Grass roof impresses Charles on visit to North East

UK News | Published:

The Prince of Wales is on a two-day visit to Northumberland.

Royal visit to Northumberland

The Prince of Wales was welcomed by a Northumbrian piper as he started a series of engagements in the North East.

Charles started his two-day trip to Northumberland by visiting The Sill, a national landscape discovery centre, where he was told about the range of learning and research activities carried out at the venue.

He seemed impressed by the building’s grassed roof which has been built to mimic the shapes and geology of The Great Whin Sill – a natural rock feature – saying “Ah ha, look at that”, before unveiling a plaque.

Charles met local schoolchildren at the site, which is based in the heart of Hadrian’s Wall and opened in July 2017 at a cost of £14.8 million.

Charles at a farmers market
The Prince of Wales visits a farmers market in Hexham (Owen Humprheys/PA)

He could be heard jokingly asking the youngsters whether they were going to be given lunch, and he laughed when one enthusiastically nodded in reply to his question on whether they had learnt something during their visits to the centre. He and a teacher agreed that the children seemed “well trained”.

Among the crowds was a baby holding a Union flag, with Charles saying to him: “Bed time, rest time”.

Charles also met with staff from The Sill’s 86-bed youth hostel and discussing the running of the business with them.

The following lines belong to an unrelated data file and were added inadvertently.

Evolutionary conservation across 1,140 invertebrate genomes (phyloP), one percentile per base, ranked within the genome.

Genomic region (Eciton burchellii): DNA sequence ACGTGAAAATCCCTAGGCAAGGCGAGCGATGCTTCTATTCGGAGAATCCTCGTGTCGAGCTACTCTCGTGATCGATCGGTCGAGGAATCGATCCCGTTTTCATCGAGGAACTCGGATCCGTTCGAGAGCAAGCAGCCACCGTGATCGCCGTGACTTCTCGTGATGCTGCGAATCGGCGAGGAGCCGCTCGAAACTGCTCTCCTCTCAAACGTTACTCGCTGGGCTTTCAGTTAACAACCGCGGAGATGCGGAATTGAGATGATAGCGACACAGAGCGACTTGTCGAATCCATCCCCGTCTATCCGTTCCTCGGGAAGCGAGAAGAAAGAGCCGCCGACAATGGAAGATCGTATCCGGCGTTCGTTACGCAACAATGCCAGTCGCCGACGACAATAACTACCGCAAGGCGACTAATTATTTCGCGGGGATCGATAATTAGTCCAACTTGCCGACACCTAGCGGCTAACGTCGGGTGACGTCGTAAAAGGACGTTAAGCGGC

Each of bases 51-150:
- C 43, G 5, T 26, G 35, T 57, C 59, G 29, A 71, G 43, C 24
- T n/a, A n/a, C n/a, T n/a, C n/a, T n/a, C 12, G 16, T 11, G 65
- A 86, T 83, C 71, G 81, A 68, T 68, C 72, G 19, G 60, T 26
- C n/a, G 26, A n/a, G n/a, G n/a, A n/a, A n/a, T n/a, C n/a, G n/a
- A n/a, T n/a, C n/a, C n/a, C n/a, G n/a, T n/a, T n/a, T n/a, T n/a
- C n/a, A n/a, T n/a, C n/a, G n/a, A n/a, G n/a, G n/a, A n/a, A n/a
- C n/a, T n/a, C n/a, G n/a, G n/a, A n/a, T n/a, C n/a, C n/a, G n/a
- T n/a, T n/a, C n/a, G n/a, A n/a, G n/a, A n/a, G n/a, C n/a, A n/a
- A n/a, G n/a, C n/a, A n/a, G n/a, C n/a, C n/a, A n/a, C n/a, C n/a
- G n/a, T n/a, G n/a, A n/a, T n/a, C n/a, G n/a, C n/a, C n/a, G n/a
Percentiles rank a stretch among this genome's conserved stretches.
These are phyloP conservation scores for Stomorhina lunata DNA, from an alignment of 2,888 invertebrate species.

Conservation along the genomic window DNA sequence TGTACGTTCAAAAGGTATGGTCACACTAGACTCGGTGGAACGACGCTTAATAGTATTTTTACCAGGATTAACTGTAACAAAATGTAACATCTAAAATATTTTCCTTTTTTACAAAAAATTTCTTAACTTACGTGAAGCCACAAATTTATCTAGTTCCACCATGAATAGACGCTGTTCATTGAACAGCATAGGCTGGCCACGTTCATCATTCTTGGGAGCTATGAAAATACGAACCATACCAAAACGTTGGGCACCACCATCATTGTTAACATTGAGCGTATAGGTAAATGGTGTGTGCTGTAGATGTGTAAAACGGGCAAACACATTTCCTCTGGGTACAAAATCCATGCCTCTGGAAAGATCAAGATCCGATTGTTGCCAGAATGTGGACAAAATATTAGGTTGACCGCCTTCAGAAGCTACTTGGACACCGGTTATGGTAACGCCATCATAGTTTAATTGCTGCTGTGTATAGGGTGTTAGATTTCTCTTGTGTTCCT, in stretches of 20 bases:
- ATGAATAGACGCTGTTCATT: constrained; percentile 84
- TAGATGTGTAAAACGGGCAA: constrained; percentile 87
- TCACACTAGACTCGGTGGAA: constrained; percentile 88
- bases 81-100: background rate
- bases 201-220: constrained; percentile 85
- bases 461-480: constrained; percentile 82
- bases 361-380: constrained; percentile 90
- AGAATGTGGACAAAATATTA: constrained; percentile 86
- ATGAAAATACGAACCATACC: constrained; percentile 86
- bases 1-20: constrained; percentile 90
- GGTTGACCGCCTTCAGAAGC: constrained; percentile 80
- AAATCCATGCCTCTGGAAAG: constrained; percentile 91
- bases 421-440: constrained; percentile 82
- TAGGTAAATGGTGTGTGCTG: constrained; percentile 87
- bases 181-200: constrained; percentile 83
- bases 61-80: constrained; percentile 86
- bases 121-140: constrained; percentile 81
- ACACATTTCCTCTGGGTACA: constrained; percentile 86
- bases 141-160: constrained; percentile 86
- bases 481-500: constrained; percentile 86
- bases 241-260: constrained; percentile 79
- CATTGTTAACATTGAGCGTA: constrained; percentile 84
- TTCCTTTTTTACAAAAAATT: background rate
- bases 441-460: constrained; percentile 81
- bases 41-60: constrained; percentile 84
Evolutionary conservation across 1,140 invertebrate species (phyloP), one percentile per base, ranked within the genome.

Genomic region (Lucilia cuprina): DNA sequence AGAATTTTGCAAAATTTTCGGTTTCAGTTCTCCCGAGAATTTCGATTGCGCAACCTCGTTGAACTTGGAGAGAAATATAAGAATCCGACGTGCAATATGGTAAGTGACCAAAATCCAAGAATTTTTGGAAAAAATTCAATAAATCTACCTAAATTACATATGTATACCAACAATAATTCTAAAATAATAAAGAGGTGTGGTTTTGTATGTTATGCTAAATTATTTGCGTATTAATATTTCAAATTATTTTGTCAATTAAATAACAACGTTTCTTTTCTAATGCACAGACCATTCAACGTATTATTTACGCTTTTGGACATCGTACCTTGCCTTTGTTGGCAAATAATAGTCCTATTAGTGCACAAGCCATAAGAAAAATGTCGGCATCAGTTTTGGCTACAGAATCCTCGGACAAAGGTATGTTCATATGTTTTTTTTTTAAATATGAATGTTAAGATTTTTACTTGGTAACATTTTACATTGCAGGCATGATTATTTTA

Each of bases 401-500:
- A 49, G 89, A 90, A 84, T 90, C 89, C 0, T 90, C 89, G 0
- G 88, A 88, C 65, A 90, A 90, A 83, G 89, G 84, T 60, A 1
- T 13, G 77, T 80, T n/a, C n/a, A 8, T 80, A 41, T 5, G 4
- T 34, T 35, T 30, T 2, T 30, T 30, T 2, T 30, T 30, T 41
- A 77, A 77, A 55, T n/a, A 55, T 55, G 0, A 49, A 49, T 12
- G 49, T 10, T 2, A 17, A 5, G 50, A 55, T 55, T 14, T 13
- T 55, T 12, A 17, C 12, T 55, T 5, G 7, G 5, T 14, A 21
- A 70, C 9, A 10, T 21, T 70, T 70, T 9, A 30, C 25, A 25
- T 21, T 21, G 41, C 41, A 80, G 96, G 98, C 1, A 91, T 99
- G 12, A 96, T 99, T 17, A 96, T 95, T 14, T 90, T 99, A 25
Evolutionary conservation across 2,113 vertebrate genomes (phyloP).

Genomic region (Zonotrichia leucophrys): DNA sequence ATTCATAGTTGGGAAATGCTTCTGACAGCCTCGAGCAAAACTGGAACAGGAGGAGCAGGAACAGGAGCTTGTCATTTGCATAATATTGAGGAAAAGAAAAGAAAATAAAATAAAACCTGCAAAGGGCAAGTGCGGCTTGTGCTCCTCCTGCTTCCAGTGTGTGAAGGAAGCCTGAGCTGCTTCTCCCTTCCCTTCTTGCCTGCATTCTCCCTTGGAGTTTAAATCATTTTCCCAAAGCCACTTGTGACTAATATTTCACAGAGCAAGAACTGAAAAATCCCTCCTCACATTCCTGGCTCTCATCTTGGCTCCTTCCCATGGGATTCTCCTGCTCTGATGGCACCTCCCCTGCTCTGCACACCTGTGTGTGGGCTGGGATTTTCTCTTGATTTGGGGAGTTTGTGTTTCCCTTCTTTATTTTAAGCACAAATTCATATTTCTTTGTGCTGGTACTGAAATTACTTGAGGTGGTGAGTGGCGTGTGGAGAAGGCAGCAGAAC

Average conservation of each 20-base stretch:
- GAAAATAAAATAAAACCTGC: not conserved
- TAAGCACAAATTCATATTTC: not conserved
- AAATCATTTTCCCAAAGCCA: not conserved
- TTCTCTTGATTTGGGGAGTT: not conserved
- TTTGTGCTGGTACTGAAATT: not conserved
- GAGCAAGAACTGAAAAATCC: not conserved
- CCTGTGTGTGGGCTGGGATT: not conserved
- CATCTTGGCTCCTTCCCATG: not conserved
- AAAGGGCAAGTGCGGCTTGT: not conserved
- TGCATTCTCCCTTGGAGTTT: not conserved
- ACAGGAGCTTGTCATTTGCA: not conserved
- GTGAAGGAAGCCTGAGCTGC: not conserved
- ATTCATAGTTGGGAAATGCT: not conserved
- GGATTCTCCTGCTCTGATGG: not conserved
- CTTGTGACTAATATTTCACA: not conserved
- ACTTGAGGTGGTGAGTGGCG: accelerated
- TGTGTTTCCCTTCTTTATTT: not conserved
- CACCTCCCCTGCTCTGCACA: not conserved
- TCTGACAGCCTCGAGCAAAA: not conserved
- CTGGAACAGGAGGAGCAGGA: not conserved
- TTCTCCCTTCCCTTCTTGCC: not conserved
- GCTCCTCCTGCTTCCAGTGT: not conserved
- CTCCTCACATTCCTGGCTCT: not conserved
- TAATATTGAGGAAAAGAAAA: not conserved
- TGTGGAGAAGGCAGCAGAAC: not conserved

In his second engagement of the day, Charles met with market traders from the Produced in Northumberland scheme in Hexham.

Royal visit to Northumberland
Charles and the Duchess of Northumberland unveil a plaque during his visit to The Sill in Hexham (PA)

The prince then travelled to Kirkharle, the birthplace of heritage gardener Lancelot “Capability” Brown in the early 18th century.

Whilst there, he climbed up to a special viewing point in order to take in a lake which has recently been restored to match Brown’s original plans, before taking a stroll round the nearby gardens.


He then met with members of the Upper Teesdale Agricultural Support Services (UTASS) group, which helps address the needs of those living in rural isolation.

In celebration of the group’s 25th anniversary, Charles cut a cake baked by one of UTASS’s members, telling the assembled audience: “I do hope you all get a bit.”

Later on Wednesday afternoon, he is due to visit the Kielder Salmon Centre and Hatchery, where a new visitor centre is due to open this month.

On Thursday, the prince will travel to a Hepple Gin distillery in Morpeth, before concluding his trip at the Alnwick Garden.

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